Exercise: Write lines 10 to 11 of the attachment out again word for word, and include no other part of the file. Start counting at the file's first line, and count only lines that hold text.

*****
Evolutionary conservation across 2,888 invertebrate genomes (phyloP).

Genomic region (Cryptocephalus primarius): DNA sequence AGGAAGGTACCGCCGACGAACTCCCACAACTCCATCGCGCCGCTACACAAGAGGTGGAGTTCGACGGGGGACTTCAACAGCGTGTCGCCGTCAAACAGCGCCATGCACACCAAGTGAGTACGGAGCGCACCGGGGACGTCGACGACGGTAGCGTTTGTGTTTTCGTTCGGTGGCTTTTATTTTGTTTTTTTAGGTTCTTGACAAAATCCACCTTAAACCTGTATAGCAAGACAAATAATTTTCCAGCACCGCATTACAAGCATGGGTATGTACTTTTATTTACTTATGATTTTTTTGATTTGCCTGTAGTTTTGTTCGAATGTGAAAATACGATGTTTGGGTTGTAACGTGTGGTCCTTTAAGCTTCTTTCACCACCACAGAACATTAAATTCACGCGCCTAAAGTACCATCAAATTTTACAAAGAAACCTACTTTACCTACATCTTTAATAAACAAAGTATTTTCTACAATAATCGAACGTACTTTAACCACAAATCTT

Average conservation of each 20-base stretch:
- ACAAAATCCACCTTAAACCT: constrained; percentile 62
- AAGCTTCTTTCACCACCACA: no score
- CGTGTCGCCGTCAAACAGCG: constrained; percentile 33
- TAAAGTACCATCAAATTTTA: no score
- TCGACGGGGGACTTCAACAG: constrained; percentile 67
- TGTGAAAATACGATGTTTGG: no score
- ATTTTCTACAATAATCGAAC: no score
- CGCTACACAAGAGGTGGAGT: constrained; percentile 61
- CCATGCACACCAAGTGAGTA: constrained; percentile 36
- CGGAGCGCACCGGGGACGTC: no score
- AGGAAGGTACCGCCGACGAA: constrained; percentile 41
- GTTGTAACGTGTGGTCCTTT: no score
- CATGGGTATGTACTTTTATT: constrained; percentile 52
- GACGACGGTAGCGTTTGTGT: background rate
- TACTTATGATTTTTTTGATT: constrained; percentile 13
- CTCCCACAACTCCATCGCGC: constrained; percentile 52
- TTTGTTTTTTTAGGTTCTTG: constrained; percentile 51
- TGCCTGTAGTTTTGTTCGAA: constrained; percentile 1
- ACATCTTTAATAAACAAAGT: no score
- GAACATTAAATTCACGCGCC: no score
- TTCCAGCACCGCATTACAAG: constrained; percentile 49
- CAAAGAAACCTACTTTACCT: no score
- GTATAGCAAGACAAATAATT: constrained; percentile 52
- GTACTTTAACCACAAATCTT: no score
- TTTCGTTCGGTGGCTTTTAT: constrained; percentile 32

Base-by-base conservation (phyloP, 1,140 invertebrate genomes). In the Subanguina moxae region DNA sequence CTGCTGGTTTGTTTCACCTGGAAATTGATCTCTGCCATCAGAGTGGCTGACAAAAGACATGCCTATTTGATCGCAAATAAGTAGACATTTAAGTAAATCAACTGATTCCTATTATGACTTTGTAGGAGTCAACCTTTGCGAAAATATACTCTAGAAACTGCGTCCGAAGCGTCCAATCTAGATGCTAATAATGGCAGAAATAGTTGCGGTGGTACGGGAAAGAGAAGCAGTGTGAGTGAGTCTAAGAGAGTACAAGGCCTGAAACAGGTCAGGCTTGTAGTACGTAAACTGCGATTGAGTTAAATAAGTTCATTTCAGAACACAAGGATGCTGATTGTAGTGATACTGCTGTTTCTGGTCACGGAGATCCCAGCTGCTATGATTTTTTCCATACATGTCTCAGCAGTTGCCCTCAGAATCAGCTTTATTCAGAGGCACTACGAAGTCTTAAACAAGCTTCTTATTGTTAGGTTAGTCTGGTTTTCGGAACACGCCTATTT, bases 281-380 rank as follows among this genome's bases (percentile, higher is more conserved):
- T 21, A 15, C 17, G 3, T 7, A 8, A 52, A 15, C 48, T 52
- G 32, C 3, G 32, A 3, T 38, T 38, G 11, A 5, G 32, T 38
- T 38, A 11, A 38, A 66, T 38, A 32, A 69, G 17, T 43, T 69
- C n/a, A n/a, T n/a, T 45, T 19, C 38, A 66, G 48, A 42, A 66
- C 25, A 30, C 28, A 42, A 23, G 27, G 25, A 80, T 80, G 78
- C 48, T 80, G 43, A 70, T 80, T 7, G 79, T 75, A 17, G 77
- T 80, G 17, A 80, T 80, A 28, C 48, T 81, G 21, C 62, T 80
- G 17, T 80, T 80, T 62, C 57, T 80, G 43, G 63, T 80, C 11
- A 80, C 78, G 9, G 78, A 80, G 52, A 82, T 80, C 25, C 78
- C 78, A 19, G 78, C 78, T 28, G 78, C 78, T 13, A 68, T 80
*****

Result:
- ATTTTCTACAATAATCGAAC: no score
- CGCTACACAAGAGGTGGAGT: constrained; percentile 61